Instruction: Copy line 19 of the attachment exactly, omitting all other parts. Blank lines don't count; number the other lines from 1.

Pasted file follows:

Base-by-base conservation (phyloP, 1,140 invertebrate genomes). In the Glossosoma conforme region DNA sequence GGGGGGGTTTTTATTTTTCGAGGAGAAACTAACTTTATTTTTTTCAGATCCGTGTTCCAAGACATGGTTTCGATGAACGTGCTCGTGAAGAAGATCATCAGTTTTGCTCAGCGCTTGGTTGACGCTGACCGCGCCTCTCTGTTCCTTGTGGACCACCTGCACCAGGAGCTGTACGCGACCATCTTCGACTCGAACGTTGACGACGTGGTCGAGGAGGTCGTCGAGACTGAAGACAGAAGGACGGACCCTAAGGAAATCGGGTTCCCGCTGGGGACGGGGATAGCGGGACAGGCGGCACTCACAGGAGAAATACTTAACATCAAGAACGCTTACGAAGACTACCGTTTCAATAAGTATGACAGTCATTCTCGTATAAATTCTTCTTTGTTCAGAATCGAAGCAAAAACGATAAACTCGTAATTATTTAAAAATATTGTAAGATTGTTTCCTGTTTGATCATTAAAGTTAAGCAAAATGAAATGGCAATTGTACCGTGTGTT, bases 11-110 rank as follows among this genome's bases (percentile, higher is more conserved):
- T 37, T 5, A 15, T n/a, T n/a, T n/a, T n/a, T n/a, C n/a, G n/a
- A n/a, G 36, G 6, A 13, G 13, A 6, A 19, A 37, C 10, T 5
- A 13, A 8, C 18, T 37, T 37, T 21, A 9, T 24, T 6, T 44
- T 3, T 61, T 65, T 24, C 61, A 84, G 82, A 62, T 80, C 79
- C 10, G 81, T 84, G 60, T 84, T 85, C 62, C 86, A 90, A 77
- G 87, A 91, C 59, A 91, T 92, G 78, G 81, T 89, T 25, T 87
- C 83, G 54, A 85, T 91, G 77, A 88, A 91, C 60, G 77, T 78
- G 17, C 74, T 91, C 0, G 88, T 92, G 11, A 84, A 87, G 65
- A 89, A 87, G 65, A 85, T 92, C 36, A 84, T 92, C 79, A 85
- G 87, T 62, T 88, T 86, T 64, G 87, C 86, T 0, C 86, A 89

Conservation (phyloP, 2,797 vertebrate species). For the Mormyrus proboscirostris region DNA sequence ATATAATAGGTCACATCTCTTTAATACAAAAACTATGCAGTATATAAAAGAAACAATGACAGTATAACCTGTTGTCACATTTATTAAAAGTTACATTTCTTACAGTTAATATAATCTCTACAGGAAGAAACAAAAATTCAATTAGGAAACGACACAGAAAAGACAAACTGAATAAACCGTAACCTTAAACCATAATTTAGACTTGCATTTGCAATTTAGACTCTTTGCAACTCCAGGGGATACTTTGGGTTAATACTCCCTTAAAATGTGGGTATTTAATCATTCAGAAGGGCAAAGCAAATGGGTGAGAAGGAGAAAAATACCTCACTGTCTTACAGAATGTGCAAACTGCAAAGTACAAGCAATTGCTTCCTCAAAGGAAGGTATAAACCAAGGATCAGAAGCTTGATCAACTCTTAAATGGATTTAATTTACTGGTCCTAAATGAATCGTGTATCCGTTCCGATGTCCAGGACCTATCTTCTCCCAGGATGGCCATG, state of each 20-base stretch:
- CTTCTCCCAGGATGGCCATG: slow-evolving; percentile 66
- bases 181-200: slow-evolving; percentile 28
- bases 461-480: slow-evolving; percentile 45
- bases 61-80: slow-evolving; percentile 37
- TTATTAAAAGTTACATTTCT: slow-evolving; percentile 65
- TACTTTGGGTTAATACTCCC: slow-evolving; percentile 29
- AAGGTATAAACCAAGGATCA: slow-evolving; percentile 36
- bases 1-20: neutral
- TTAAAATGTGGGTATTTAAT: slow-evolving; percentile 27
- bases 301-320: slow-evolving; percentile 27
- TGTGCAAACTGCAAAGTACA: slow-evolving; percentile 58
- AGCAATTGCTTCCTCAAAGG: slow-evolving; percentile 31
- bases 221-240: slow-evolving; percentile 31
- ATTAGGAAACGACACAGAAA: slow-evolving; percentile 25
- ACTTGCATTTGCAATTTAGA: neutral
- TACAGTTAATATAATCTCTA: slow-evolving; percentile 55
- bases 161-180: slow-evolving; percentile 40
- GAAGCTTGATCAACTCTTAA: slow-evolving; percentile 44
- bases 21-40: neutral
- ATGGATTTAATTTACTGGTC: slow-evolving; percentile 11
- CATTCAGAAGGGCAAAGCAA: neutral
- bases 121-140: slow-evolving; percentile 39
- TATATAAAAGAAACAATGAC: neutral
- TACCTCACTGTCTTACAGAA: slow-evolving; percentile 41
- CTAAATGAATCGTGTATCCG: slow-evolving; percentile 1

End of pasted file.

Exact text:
- AAGGTATAAACCAAGGATCA: slow-evolving; percentile 36